Here's where I thought the train was going to drive straight into a mountain. I couldn't see the narrow little gash we were going to pass through.
And here's where we stopped for a close-up view of the waterfall Kjosfossen. We popped out of a tunnel, and stopped at this teeny tiny station, and it was snowing like we were on The Polar Express. I may have squealed like a child.

Me and the Kjosfossen. This photo does not adequately capture my utter delight.
And then coming out of the next tunnel, we were met with this magical winter wonderland. We stopped somewhere at the height of this snowy landscape and caught our commuter connection to Bergen, I settled right into my seat and finished reading The Help.

We started our day in Bergen with a trip on the Fløibanen, or funicular. We enjoyed a super chilly overview of Bergen, from above. I believe it had snowed on and off during breakfast that morning...
On our way to the overlook.
View of Bergen from above.
At some point, later that day, we drove down to a pier near the water and there was an honest-to-goodness German submarine there. I inquired about it, and our guide surmised that it was visiting, perhaps the Norwegian Naval Academy? I can't remember now. But it was a rather unsettling sight, given the very active Norwegian resistance movement during the war. That's a whole other history that was interspersed within our tour, popping up here and there. I didn't have time to study or read anything before we left and we didn't have time to visit the resistance museum in Oslo, but there are some incredible stories of heroics that I would love to learn more about. 

Our next stop of the day the Bryggen, the old warehouse area on the harbor. Our guide led us all through the the little warrens and alleyways which used to house all manner of trade goods and now function as swanky artist and artisan shops and studios. The Bryggen museum wasn't open, but we peeked in the window at the excavation and our guide told us that Norway, and Bergen in particular, had a long, long history of importing things from all around the world, due to their sophisticated seafaring culture. The things they had uncovered at this site, and what they had learned about life there in the 14th century sounded fascinating.

alleys of the Bryggen area.
A huge wood carving of a disgusting dried cod. They are seriously monstrous looking.
We went through the Hanseatiske Museum, one of the large warehouses on the harbor that operated as a German merchant's home, office, and storeroom. It gave a good glimpse into the lives of the merchants and employees that lived and worked there. I liked this cute little hidden staircase that led from the merchant's office up to his bedroom.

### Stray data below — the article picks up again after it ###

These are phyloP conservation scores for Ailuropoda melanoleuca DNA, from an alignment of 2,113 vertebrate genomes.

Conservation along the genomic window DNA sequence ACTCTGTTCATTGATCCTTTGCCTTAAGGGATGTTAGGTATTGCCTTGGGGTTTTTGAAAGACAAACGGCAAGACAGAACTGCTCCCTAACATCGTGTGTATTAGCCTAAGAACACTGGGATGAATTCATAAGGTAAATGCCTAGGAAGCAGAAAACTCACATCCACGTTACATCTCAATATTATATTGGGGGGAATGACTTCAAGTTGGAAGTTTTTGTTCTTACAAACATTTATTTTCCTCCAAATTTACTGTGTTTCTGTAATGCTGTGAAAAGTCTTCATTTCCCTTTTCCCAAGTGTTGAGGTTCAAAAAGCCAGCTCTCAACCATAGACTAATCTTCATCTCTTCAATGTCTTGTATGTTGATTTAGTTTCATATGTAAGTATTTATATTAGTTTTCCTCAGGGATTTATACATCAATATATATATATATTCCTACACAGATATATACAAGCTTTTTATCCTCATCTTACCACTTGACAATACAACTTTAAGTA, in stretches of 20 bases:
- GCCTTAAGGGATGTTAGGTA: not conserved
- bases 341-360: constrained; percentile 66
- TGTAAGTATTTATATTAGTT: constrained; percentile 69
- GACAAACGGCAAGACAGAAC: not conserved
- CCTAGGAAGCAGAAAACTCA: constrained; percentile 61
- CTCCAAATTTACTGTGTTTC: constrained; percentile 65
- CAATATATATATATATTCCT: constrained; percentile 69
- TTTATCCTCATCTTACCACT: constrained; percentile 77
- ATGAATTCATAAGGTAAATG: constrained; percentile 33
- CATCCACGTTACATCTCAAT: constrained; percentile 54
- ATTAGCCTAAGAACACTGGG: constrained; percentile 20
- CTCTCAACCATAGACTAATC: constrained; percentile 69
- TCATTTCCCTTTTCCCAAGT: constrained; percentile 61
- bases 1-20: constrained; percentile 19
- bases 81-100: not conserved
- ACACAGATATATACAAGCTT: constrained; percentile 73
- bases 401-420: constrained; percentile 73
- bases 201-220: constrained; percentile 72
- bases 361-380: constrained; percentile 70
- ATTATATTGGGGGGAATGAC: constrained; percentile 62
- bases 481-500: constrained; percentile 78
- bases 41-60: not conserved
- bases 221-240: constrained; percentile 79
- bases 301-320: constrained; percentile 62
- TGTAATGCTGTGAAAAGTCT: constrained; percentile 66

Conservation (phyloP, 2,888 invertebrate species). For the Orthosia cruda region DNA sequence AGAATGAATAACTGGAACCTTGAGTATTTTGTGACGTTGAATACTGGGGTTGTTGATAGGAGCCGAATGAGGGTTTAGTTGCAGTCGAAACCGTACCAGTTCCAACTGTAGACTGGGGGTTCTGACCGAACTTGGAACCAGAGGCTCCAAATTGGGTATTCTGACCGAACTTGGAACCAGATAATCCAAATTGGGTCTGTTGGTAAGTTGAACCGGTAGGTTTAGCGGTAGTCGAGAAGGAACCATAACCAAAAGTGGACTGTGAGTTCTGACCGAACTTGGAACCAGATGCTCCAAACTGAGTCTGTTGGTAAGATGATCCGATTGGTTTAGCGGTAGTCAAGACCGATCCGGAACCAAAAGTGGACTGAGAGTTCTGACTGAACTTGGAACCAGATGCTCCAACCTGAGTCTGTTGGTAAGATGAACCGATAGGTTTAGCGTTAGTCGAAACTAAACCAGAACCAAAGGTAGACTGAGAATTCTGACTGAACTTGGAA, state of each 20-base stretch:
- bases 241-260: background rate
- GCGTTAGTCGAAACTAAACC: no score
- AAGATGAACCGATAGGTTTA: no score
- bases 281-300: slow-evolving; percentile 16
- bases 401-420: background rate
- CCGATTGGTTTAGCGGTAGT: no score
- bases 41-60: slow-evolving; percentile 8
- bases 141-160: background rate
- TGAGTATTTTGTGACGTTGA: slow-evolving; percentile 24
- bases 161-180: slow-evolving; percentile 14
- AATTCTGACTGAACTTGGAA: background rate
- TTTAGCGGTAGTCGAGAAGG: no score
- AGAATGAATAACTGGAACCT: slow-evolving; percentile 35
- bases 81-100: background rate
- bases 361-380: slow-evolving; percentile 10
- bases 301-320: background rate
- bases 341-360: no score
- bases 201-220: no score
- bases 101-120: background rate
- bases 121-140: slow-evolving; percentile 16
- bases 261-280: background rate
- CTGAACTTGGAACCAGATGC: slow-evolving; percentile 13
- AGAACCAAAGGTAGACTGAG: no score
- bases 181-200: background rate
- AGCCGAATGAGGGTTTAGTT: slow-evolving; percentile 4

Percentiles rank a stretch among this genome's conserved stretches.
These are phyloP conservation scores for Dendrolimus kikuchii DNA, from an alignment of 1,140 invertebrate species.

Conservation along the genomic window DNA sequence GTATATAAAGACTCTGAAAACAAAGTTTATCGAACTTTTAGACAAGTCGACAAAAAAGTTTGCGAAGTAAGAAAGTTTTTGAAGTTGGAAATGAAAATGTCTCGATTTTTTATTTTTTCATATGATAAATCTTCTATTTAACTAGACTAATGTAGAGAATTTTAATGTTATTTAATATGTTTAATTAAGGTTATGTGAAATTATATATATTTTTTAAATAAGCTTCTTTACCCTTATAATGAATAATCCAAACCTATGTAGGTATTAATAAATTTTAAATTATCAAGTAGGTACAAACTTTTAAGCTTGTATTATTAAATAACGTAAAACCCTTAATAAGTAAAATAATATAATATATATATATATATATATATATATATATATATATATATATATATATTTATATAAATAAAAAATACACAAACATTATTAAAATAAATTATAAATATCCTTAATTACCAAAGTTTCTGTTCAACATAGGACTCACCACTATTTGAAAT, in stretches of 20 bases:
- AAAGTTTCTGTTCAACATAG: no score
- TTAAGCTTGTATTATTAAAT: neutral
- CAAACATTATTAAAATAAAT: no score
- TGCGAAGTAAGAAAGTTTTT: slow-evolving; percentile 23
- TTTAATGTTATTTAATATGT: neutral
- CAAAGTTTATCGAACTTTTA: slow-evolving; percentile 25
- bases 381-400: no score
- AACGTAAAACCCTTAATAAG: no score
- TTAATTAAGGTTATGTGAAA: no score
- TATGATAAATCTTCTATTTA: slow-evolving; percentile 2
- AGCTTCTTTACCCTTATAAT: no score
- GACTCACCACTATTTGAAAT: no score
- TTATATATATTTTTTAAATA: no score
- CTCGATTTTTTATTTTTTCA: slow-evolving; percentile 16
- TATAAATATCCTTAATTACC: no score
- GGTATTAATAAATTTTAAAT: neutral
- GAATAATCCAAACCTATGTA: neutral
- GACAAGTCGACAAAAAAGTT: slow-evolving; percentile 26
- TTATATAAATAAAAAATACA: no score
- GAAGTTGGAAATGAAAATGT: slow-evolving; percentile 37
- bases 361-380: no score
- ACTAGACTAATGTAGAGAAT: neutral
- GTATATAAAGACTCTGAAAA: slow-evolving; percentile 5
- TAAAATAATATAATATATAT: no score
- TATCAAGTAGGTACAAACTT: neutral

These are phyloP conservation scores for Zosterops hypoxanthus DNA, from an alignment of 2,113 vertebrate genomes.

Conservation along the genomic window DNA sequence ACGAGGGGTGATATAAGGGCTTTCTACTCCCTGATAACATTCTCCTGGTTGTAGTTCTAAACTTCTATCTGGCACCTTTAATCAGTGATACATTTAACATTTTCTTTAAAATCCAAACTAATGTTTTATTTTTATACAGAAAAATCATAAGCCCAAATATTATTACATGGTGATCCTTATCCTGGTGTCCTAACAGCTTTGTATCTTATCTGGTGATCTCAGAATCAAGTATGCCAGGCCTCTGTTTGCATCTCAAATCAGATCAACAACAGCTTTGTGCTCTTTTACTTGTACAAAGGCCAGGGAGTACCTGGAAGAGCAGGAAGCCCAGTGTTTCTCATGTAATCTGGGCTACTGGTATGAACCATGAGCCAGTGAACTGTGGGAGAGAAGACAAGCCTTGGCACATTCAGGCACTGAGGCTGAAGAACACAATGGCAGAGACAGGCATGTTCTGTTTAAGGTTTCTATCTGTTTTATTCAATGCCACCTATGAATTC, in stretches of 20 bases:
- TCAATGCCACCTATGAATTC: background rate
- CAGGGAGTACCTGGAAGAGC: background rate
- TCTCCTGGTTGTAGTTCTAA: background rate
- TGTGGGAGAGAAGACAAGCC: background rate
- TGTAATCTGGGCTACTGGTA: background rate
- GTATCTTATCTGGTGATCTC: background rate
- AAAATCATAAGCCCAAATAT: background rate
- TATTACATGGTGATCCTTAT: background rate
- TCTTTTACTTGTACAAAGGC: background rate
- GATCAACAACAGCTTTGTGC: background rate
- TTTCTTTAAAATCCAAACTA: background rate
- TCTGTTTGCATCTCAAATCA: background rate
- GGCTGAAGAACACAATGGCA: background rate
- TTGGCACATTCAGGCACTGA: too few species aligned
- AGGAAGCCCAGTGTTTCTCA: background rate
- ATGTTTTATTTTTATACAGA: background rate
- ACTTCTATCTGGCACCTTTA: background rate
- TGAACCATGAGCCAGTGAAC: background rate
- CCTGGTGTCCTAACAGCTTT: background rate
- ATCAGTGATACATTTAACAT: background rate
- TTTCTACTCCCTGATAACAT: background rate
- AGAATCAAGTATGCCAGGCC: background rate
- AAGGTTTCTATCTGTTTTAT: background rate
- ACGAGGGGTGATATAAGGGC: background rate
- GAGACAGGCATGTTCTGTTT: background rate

here's the bottom door

and the view from the top!
Since we were there on a Saturday during the official high season, we got to see one of the Buekorps brigades marching about. The Buekorps, or "Bow Corps," are "traditional marching youth organizations" unique to Bergen. Originally, these were battalions of young boys imitating the city militia, who would engage in "warfare" with other battalions. Around the 1850s, they started to evolve in the upstanding, entirely youth-run civic institution they are today (think Boy Scouts, but with more military influence). There have been at least 200 battalions since the 1850s, with 14 currently existing.

A buekorps statue. I didn't make a note, but I believe it honored the buekorps veterans killed during the war.
We also headed out to Troldhaugen (or "Hill of Trolls, a legendary troll haunt), the former home of composer Edvard Grieg and his wife, Nina. The house remains as it was when Grieg died in 1907 and was a charming little hidden gem. You could also peek inside the little cottage by the water, where he wrote.
The composer's cottage at Troldhaugen.
magical troll landscape.
A little jetty, past the Griegs' resting place.
Below the house, there was a charming little path through a magical landscape. Looking out at that little jetty above, the Griegs' resting place was carved in the stone hill, just at my left.
We also made a quick stop at the Fantoft stave church. Originally built in 1150, it was destroyed by an arsonist in 1992 and rebuilt anew within three years by private donation. It was interesting to see a "new" stave church.

So that's it, in a super long, scrolldown nutshell. I was totally impressed by Norway's breathtaking landscape and can easily see how they have such a rich history of troll legends. I kept thinking what a magical place it would be for imaginative little children, and what a great introduction to world travel it would be for little ones. Despite the circuitous routes around mountains and fjords, it was a really easy place to get around and extremely friendly to Western travelers. I would love to go back with the family someday, once my body has forgotten the association with morning sickness. Though I don't think I'll ever be able to stomach reindeer meat...